Eric Woods Headshot

One year ago, I wrote my first story at the Beacon covering a cross country meet. I was just a sophomore journalism student trying to get his feet wet. I didn’t have a clue what I was doing.

Fast forward to the spring and I got put on the men’s tennis beat and truly found a love and passion for what I was doing.

I began covering women’s soccer this fall before getting thrown onto the football beat midseason. 

My first game? Alabama. 

I watched the field goal go through from the sideline, and I looked behind me to see thousands of fans racing to get on the field. With each passing fan, I saw the release of 16 years of pent up emotions, and it reinforced a reality that I had known since I was a child: Sports are special.

Now, I have the opportunity to cover my first love: basketball.

While I love the NBA, college basketball is particularly exciting.

From sitting under my covers past my bedtime and watching Villanova’s Kris Jenkins nail a three pointer to defeat North Carolina in the championship to watching Butler’s Gordon Hayward nearly slaying the giant that was Duke with his half court shot.

I watched guys like Jimmer Fredette and Kemba Walker defy all odds and immortalize themselves in basketball history. I wasn’t old enough to remember Steph Curry’s run at Davidson, but I go back and watch clips and it would always send me into a trance thinking “that could be me.” 

You see, in college basketball, quite literally anything can happen. I’ve seen Cinderella runs such as UMBC, Oral Roberts and—close your eyes Vol fans—Loyola Chicago. 

I know Knoxville is generally a college football city, but you just don’t see things like that in college football. In college football, usually the better team wins games and you have a general idea of who will secure the national championship. But in college basketball, I’d be willing to bet that none of the top-5—or maybe top-10—teams with the highest preseason odds will win it all.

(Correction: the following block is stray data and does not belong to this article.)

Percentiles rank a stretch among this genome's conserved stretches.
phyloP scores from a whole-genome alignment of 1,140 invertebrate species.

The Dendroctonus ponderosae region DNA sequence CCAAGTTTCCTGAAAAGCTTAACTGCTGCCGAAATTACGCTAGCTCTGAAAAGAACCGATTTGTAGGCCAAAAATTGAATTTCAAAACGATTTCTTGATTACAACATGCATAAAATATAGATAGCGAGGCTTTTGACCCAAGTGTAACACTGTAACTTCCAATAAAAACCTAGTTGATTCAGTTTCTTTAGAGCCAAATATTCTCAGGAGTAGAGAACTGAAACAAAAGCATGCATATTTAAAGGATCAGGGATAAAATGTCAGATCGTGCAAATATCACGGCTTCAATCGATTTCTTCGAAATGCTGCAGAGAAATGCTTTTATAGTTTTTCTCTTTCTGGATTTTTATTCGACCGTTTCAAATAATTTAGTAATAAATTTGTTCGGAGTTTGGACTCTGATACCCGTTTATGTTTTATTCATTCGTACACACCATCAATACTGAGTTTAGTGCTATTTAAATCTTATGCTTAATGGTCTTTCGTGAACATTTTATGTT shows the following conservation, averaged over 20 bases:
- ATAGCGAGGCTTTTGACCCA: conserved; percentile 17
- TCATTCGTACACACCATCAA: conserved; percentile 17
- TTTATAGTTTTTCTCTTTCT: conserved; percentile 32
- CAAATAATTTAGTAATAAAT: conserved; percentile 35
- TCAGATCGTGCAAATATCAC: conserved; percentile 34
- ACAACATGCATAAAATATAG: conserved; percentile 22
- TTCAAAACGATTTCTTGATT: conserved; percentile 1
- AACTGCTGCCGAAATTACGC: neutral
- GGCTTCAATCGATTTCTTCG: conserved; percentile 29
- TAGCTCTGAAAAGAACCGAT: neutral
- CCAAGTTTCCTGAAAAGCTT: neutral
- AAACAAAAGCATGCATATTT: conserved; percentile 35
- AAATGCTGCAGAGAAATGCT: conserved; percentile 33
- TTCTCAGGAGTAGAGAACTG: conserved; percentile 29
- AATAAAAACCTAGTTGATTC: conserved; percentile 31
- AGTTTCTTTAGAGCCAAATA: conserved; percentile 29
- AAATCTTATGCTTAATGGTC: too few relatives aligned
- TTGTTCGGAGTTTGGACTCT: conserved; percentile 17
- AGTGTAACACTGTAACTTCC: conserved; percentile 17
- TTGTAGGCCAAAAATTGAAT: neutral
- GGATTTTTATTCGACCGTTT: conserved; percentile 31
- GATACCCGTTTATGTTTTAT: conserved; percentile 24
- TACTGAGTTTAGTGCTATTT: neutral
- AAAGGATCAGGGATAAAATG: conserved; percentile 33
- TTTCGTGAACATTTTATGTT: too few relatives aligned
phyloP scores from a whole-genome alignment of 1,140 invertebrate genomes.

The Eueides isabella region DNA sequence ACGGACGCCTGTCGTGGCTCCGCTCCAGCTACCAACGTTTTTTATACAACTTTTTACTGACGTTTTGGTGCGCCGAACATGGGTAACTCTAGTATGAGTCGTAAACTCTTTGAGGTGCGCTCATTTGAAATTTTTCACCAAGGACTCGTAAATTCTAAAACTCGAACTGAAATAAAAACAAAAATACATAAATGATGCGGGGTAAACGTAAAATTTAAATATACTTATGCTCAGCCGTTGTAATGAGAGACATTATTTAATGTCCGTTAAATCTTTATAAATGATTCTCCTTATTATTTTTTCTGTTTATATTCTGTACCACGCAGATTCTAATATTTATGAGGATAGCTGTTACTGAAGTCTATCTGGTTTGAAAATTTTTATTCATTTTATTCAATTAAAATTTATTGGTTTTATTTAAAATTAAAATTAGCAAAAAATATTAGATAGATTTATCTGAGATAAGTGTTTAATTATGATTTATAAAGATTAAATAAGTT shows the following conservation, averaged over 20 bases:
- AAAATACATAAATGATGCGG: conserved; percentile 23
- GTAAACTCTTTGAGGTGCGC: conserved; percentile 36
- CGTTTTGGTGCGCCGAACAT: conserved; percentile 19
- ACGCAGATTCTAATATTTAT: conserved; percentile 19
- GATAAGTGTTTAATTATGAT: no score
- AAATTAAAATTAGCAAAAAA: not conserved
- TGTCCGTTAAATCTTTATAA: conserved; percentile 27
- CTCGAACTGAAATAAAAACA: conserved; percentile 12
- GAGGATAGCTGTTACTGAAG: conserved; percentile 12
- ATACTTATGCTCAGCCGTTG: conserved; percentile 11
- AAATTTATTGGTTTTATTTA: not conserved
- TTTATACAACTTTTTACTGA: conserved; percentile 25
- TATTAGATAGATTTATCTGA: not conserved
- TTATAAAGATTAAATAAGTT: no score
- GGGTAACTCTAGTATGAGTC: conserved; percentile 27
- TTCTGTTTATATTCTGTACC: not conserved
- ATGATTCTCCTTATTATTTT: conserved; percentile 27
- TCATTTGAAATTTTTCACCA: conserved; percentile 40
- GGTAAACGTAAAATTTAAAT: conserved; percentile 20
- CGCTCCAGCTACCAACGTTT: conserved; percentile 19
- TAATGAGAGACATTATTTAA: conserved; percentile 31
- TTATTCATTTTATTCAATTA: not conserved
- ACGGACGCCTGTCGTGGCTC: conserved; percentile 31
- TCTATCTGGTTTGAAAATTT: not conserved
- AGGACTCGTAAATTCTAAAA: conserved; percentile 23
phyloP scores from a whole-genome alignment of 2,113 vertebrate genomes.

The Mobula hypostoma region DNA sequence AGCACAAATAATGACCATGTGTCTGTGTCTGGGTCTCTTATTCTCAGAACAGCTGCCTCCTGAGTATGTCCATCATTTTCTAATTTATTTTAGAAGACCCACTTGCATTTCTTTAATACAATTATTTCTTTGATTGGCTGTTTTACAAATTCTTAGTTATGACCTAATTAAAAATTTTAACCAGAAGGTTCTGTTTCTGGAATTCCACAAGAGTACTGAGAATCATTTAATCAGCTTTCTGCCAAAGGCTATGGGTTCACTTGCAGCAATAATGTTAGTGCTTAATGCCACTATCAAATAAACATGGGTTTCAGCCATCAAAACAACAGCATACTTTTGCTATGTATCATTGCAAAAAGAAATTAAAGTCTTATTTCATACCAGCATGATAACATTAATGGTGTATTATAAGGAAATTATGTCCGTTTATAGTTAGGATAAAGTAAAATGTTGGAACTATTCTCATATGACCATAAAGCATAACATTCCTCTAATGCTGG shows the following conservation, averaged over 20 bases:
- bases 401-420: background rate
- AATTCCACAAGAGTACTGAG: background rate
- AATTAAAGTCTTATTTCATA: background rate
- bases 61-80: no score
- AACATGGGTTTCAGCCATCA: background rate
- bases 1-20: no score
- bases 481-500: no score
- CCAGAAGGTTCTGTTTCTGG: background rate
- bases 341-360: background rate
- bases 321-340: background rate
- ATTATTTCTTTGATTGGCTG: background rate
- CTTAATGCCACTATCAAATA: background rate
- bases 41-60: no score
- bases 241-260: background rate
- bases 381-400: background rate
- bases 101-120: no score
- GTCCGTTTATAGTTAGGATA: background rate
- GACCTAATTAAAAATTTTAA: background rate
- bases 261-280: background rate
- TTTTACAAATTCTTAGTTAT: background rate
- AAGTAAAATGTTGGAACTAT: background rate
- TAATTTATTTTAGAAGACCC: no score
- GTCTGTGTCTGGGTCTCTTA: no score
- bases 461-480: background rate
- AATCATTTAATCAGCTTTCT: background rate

Last year, three out of the No. 1 seeds were out of the running by the Sweet 16. Granted, the other top seed, Kansas, won it all, but my point still stays valid.

No, my dreams of one day being in the Final Four have—surprisingly—not come to fruition, but college basketball teaches one important lesson: there is no limit to your greatness if you put in the work.

I’m not going to get all motivational here, but seeing underdogs reach the top is a special story. Don’t get me wrong; the Zion Williamsons and the Anthony Davises of the world were special to watch in college. But they already are what they are: physical freaks who were bound to succeed.

Some of the underdogs like Steph, Kemba and Jimmer reach the NBA and do great things as far as basketball goes, some don’t. 

That doesn’t take away from the fact that those who “didn’t make it” etched their names in sports history forever. They have the memory of a time when they did something great. A memory that they can share with their kids. A memory they can use to fuel the rest of their life in whatever they do.

I can’t wait to have the chance to possibly watch these moments unfold this season, and I am beyond excited to cover Tennessee basketball this semester.

(0) comments

Welcome to the discussion.

Keep it Clean. Please avoid obscene, vulgar, lewd, racist or sexually-oriented language.
Don't Threaten. Threats of harming another person will not be tolerated.
Be Truthful. Don't knowingly lie about anyone or anything.
Be Nice. No racism, sexism or any sort of -ism that is degrading to another person.
Be Proactive. Use the 'Report' link on each comment to let us know of abusive posts.
Share with Us. We'd love to hear eyewitness accounts, the history behind an article.